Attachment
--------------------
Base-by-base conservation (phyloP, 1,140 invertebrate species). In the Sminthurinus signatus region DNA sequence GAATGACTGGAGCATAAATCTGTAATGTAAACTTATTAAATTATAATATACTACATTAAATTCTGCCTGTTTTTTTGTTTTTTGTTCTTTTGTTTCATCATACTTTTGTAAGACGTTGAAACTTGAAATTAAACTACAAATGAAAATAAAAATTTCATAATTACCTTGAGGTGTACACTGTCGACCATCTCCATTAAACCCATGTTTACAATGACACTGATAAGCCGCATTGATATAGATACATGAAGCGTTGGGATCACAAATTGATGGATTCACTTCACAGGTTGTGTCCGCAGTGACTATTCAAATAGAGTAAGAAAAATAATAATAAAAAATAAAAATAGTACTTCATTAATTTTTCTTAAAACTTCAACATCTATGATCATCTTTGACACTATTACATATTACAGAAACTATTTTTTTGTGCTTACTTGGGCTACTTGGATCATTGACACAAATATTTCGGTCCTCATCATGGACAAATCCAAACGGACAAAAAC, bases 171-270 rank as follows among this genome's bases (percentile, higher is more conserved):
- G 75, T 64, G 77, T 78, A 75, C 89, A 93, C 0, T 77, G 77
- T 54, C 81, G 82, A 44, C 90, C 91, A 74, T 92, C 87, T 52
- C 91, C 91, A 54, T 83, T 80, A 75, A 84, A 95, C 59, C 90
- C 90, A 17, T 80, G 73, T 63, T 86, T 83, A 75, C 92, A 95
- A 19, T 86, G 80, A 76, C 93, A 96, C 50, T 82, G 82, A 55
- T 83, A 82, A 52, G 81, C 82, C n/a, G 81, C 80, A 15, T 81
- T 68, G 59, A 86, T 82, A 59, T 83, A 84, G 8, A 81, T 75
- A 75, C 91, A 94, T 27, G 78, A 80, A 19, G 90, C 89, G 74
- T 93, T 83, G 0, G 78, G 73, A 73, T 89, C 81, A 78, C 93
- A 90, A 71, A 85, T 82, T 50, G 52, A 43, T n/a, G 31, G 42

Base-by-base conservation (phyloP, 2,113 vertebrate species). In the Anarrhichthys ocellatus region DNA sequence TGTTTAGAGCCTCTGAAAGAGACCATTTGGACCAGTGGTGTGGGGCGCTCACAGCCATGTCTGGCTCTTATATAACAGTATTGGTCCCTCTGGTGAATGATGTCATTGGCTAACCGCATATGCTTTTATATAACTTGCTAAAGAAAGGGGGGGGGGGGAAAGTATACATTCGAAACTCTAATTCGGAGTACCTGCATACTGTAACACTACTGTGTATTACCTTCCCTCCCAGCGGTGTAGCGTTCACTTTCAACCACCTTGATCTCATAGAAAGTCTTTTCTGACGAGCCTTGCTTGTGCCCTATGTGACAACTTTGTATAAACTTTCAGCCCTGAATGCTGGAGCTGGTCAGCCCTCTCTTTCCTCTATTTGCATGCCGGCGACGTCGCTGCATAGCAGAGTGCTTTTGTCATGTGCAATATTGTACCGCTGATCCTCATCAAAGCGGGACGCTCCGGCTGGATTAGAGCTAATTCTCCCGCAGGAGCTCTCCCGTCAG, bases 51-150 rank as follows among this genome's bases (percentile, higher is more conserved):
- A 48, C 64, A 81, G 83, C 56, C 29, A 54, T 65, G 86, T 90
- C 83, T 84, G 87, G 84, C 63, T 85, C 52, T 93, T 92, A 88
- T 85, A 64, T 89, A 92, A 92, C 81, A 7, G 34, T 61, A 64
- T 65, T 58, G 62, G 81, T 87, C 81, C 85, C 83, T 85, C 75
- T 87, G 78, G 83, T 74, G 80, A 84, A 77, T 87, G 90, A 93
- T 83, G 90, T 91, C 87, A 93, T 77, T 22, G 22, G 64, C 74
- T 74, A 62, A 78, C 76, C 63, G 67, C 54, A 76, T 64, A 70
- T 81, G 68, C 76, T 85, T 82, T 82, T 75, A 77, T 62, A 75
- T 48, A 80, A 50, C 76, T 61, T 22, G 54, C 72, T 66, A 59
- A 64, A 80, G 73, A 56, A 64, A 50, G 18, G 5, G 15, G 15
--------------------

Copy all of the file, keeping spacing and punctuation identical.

Base-by-base conservation (phyloP, 1,140 invertebrate species). In the Sminthurinus signatus region DNA sequence GAATGACTGGAGCATAAATCTGTAATGTAAACTTATTAAATTATAATATACTACATTAAATTCTGCCTGTTTTTTTGTTTTTTGTTCTTTTGTTTCATCATACTTTTGTAAGACGTTGAAACTTGAAATTAAACTACAAATGAAAATAAAAATTTCATAATTACCTTGAGGTGTACACTGTCGACCATCTCCATTAAACCCATGTTTACAATGACACTGATAAGCCGCATTGATATAGATACATGAAGCGTTGGGATCACAAATTGATGGATTCACTTCACAGGTTGTGTCCGCAGTGACTATTCAAATAGAGTAAGAAAAATAATAATAAAAAATAAAAATAGTACTTCATTAATTTTTCTTAAAACTTCAACATCTATGATCATCTTTGACACTATTACATATTACAGAAACTATTTTTTTGTGCTTACTTGGGCTACTTGGATCATTGACACAAATATTTCGGTCCTCATCATGGACAAATCCAAACGGACAAAAAC, bases 171-270 rank as follows among this genome's bases (percentile, higher is more conserved):
- G 75, T 64, G 77, T 78, A 75, C 89, A 93, C 0, T 77, G 77
- T 54, C 81, G 82, A 44, C 90, C 91, A 74, T 92, C 87, T 52
- C 91, C 91, A 54, T 83, T 80, A 75, A 84, A 95, C 59, C 90
- C 90, A 17, T 80, G 73, T 63, T 86, T 83, A 75, C 92, A 95
- A 19, T 86, G 80, A 76, C 93, A 96, C 50, T 82, G 82, A 55
- T 83, A 82, A 52, G 81, C 82, C n/a, G 81, C 80, A 15, T 81
- T 68, G 59, A 86, T 82, A 59, T 83, A 84, G 8, A 81, T 75
- A 75, C 91, A 94, T 27, G 78, A 80, A 19, G 90, C 89, G 74
- T 93, T 83, G 0, G 78, G 73, A 73, T 89, C 81, A 78, C 93
- A 90, A 71, A 85, T 82, T 50, G 52, A 43, T n/a, G 31, G 42

Base-by-base conservation (phyloP, 2,113 vertebrate species). In the Anarrhichthys ocellatus region DNA sequence TGTTTAGAGCCTCTGAAAGAGACCATTTGGACCAGTGGTGTGGGGCGCTCACAGCCATGTCTGGCTCTTATATAACAGTATTGGTCCCTCTGGTGAATGATGTCATTGGCTAACCGCATATGCTTTTATATAACTTGCTAAAGAAAGGGGGGGGGGGGAAAGTATACATTCGAAACTCTAATTCGGAGTACCTGCATACTGTAACACTACTGTGTATTACCTTCCCTCCCAGCGGTGTAGCGTTCACTTTCAACCACCTTGATCTCATAGAAAGTCTTTTCTGACGAGCCTTGCTTGTGCCCTATGTGACAACTTTGTATAAACTTTCAGCCCTGAATGCTGGAGCTGGTCAGCCCTCTCTTTCCTCTATTTGCATGCCGGCGACGTCGCTGCATAGCAGAGTGCTTTTGTCATGTGCAATATTGTACCGCTGATCCTCATCAAAGCGGGACGCTCCGGCTGGATTAGAGCTAATTCTCCCGCAGGAGCTCTCCCGTCAG, bases 51-150 rank as follows among this genome's bases (percentile, higher is more conserved):
- A 48, C 64, A 81, G 83, C 56, C 29, A 54, T 65, G 86, T 90
- C 83, T 84, G 87, G 84, C 63, T 85, C 52, T 93, T 92, A 88
- T 85, A 64, T 89, A 92, A 92, C 81, A 7, G 34, T 61, A 64
- T 65, T 58, G 62, G 81, T 87, C 81, C 85, C 83, T 85, C 75
- T 87, G 78, G 83, T 74, G 80, A 84, A 77, T 87, G 90, A 93
- T 83, G 90, T 91, C 87, A 93, T 77, T 22, G 22, G 64, C 74
- T 74, A 62, A 78, C 76, C 63, G 67, C 54, A 76, T 64, A 70
- T 81, G 68, C 76, T 85, T 82, T 82, T 75, A 77, T 62, A 75
- T 48, A 80, A 50, C 76, T 61, T 22, G 54, C 72, T 66, A 59
- A 64, A 80, G 73, A 56, A 64, A 50, G 18, G 5, G 15, G 15